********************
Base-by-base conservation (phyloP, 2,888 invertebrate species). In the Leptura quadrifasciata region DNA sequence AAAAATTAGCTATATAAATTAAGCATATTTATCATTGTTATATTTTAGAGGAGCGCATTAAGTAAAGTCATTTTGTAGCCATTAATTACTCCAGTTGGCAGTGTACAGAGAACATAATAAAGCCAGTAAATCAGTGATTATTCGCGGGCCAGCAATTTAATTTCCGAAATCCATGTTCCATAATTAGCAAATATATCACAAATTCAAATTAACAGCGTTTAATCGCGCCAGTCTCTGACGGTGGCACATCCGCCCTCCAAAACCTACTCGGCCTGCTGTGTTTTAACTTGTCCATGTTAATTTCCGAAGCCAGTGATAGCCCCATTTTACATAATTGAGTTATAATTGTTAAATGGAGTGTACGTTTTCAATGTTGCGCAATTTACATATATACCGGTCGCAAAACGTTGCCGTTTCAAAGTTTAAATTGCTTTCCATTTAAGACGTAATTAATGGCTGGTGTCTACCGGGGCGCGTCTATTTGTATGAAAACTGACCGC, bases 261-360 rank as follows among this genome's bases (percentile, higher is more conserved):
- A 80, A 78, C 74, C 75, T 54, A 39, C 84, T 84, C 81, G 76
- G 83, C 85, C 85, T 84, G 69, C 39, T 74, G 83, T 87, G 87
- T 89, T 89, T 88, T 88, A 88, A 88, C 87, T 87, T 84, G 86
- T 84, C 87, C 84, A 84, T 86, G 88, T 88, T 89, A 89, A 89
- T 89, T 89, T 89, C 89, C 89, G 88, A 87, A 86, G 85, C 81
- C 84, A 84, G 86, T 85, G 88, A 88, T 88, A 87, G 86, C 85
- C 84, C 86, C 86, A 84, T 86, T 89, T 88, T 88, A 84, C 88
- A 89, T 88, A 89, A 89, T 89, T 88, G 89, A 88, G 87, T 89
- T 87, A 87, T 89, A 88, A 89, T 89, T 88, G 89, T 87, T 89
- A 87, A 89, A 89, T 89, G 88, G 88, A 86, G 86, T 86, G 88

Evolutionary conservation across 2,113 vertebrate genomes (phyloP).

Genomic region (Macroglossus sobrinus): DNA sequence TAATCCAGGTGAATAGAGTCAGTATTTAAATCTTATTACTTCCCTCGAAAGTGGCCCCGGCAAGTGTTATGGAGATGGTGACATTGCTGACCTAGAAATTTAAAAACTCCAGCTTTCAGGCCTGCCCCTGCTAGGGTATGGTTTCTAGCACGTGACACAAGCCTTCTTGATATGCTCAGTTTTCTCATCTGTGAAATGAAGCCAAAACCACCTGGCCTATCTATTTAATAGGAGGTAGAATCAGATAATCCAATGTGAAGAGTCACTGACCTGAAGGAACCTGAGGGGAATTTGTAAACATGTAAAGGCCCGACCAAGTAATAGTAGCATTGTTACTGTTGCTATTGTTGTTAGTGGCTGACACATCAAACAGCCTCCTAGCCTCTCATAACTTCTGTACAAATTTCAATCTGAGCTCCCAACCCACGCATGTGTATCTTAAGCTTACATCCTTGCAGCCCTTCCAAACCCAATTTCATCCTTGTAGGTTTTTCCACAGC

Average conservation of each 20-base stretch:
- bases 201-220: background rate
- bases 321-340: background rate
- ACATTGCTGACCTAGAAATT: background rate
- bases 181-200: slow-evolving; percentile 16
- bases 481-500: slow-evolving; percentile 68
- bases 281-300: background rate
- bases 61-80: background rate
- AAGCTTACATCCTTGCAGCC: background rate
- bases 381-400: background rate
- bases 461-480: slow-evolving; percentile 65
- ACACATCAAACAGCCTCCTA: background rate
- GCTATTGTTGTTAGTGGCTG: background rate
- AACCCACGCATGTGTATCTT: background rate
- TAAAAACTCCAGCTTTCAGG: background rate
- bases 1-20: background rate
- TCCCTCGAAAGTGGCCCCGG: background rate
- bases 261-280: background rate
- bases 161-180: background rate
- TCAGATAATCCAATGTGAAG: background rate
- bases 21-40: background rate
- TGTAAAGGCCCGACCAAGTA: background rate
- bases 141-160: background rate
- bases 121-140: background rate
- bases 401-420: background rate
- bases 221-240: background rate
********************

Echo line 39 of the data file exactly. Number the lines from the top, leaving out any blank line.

- bases 221-240: background rate